# How to specify partially crossed random effect in lme?

I am new to R and would like your help with lme formula for partially crossed random effect in a random-intercept, random-slope model. In the longitudinal data I have, each subject (barring some dropouts) was tested at 5 different occasions. The standardized tests were administered by 3 different examiners, with 2 of them present at all occasions, and the 3rd one administering tests only on the last two occasions. The subjects were randomly assigned to the examiners.

Mock data:

data <- data.frame(subject=rep(A,5), time=1:5, examiner=c(2,1,2,2,3),
covariate=c(1,1.3,0.8,1,0.6), score=c(46,56,60,68,70))


I tested the following models:

>model1 <- lme(score~time*covariate, random=~time|subject, method="REML",
na.action=na.omit, data=dat)
>model2 <- lme(score~time*covariate, random=list(examiner=~1,subject=~time),
method="REML", na.action=na.omit, data=dat)

>anova(model1, model2) #gives p<0.05 with better model fit for model2.


I would like to know if model2 is the correct way to specify the partially crossed random effect in the data I described.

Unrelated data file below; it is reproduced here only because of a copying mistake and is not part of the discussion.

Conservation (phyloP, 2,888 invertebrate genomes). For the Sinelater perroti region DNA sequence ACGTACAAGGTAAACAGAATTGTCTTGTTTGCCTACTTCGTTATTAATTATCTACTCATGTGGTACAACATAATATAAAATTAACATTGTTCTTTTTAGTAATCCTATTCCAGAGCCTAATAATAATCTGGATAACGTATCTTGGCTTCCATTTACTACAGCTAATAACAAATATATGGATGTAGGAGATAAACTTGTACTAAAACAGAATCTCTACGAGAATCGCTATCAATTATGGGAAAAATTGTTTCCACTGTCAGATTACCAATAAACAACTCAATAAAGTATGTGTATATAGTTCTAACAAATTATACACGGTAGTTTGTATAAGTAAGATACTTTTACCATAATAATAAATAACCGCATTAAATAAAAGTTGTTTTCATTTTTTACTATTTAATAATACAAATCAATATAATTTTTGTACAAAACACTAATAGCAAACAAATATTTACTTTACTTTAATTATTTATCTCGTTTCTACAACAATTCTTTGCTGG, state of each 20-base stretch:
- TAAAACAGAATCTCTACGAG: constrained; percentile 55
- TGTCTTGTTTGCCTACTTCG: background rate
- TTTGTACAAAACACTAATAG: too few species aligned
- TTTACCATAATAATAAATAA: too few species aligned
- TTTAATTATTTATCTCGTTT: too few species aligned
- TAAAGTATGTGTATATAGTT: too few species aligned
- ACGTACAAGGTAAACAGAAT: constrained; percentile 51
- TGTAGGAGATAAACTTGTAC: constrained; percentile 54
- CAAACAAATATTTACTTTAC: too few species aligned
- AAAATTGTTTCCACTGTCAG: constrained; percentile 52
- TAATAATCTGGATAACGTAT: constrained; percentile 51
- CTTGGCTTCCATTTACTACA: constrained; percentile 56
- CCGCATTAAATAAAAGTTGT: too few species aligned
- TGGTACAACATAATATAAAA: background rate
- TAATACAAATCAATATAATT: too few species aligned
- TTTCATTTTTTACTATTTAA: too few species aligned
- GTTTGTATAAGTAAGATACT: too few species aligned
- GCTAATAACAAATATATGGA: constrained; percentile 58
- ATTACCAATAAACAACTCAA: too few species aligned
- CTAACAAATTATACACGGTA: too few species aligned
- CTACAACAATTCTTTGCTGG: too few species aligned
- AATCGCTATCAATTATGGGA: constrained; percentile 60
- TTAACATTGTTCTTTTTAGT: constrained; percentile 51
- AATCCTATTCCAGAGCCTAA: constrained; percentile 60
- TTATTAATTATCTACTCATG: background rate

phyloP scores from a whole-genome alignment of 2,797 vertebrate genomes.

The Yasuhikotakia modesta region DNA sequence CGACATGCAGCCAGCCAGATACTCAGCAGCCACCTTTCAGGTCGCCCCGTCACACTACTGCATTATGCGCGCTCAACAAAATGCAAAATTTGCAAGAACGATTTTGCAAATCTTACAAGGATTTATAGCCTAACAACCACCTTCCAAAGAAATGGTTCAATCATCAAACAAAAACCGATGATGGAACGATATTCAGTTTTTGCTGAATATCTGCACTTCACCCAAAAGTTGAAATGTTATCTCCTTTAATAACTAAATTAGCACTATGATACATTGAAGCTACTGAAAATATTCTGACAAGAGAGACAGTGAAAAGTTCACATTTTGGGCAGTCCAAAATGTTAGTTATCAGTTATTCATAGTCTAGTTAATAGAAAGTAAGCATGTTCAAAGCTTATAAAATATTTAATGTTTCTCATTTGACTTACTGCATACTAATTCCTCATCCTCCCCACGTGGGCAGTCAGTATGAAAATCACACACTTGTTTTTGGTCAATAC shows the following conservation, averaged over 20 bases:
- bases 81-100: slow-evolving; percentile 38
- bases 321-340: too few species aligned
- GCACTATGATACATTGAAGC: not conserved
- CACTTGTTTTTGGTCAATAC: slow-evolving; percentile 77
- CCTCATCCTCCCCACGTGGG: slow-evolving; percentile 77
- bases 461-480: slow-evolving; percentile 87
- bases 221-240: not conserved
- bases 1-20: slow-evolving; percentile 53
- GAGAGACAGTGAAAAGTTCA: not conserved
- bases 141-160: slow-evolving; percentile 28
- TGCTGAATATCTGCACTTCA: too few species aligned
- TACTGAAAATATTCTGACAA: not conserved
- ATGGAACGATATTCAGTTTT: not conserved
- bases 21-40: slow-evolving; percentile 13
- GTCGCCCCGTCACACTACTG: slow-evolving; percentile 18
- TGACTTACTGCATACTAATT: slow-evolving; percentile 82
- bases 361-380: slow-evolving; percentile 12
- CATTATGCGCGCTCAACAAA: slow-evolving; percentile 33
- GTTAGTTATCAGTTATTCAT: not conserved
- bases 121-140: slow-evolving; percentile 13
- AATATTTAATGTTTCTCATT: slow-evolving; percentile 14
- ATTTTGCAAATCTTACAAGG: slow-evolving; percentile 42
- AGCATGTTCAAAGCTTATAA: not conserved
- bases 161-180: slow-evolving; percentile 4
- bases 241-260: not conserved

This is not a direct answer for lme's syntax.
I would argue that while in theory a specific examiner is part of the greater examiner population and it does make sense to have it as a random effect, you have only 2 (and occasionally 3) replicates. It will most probably be more sensible to use it as fixed effect (possibly as an interaction).
I think your first model is quite reasonable as it stands. Maybe try a (0+time|subject)+(1|subject) random structure so that you will fit independently the slope and the intercept of the model...
• Glad they were of some help. Furthermore: No, be careful; model complexity is definitely not similar. If anything it is an open question (in technical, theoretical as well purely philosophical terms) how many degrees of freedom one random effect should account for. Eg. Should you threat in a $N$ = 10000 sample, a random effects with 3000 levels as conveying the same information as one with 25 levels? Intrinsically I would say "no", though ANOVA would treat them as exactly the same. (I am not saying that my "no" is the correct answer, I am just commenting.) – usεr11852 says Reinstate Monic Dec 25 '13 at 0:48